Companies must have adequate plans and procedures that are tailored to the needs of their varied workforce. It is advisable that these plans be tested on a regular basis and adjusted as necessary with every encounter with a natural calamity to withstand disruption from multiple concurrent crises. The regularity of typhoons, floods, and earthquakes in the Philippines is an indicator that these natural hazards can be prepared for in advance,” said Robert Villamor, CSP, security manager for Asia at International SOS Philippines

During typhoons for instance, Villamor emphasized that communication channels and evacuation plans for affected remote workers must be in place ahead of time should relocation and medical evacuation become necessary.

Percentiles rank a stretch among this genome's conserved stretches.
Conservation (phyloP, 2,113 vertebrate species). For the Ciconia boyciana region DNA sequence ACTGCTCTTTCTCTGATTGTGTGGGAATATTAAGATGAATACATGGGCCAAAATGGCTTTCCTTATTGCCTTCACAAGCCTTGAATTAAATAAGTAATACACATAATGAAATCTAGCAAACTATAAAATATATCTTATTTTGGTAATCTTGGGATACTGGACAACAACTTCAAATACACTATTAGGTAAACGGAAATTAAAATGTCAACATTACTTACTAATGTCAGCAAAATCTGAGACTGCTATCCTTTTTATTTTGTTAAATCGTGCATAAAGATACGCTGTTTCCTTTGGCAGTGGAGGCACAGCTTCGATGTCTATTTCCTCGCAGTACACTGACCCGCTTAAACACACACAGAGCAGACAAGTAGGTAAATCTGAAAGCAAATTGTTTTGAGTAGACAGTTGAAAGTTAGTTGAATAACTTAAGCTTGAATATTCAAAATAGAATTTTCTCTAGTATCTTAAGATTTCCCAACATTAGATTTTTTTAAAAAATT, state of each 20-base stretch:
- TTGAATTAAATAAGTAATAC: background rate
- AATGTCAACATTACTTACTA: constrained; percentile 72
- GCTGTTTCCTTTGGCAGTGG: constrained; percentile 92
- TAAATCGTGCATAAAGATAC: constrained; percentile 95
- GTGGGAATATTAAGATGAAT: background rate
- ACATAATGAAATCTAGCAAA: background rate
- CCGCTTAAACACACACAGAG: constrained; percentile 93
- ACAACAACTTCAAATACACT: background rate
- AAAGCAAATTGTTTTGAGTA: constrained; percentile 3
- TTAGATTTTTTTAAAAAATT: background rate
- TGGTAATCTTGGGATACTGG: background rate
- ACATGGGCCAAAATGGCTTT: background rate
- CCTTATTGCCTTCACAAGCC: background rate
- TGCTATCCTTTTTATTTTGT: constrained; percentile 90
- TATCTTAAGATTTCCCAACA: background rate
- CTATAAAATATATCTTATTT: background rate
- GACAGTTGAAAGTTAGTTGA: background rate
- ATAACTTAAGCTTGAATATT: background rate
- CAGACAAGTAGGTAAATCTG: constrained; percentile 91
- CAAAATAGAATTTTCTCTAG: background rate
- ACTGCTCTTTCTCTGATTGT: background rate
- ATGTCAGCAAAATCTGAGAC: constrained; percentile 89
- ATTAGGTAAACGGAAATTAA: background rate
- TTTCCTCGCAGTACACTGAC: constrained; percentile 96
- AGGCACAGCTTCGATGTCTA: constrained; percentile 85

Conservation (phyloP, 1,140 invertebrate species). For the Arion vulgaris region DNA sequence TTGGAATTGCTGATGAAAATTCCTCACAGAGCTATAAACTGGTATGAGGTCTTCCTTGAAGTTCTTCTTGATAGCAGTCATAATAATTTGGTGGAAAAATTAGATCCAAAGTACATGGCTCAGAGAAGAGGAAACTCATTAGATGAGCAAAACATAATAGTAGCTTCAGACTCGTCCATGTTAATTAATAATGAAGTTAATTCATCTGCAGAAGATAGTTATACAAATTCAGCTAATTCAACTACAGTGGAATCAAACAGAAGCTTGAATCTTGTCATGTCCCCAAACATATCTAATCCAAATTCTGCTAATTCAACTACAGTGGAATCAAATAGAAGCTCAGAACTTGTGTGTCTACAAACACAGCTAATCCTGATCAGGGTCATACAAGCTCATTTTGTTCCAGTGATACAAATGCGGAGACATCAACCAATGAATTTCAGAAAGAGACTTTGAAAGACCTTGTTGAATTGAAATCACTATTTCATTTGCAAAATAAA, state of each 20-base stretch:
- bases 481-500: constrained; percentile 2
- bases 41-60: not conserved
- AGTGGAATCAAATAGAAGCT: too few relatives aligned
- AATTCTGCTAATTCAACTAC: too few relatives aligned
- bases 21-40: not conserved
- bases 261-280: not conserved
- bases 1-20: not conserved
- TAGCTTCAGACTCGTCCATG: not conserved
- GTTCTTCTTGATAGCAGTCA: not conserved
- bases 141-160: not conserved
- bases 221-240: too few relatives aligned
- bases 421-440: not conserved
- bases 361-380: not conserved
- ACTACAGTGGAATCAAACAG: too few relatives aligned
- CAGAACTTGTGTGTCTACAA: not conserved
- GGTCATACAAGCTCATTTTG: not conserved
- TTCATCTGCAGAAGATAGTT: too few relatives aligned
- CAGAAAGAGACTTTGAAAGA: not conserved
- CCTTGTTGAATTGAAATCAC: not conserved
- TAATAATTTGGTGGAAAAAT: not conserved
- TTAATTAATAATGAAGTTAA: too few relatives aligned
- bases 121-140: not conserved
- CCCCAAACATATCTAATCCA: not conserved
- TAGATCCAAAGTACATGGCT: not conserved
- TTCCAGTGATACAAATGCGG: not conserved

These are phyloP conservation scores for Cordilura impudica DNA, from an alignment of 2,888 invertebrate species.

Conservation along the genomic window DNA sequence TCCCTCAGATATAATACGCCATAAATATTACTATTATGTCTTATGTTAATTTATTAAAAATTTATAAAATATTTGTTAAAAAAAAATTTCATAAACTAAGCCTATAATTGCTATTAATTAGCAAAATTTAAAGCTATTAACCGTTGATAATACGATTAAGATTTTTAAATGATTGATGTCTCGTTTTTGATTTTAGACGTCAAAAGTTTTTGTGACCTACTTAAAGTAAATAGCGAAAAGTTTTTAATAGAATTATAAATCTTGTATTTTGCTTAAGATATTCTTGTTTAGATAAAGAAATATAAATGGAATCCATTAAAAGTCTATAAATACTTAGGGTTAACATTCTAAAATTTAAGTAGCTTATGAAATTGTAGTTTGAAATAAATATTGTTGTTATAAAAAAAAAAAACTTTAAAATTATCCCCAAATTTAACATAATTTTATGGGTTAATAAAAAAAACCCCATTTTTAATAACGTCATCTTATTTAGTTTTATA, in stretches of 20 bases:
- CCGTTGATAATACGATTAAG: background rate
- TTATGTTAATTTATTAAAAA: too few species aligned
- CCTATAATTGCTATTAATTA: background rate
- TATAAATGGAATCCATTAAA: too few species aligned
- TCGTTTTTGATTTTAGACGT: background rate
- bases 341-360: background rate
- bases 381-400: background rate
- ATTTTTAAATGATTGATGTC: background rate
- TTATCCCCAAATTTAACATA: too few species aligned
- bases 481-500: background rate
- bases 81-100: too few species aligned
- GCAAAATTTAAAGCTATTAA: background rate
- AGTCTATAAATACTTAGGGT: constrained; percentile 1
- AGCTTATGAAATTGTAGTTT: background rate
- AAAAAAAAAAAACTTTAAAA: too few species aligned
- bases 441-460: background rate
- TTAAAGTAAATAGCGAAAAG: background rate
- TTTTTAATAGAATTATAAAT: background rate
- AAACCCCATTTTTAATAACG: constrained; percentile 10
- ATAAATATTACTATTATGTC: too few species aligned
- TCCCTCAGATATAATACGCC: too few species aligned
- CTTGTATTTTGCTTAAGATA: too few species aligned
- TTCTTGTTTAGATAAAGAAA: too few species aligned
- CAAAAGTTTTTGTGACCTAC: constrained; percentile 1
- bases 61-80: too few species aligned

Dr. David Teo, regional medical director at International SOS, further explained that businesses must adopt a flexible and robust business continuity plan because of the unpredictability of these risks. Companies should also update their crisis management plans to account for the potential escalation of a natural hazard to a medical incident.

“In the aftermath of tropical storms and typhoons, extensive flooding can spread infectious diseases. Common illnesses such as cholera, typhoid, dysentery, and gastroenteritis can be contracted through contaminated food and water. At the same time, mosquito-borne ailments such as dengue fever and chikungunya disease also pose a risk. Additionally, skin infections like fungal infections may arise. This is especially concerning as healthcare access in impacted areas may be challenging. Thus, individuals with chronic illnesses requiring medical attention are advised to keep a two-week supply of prescribed medications on hand,” said Dr. Teo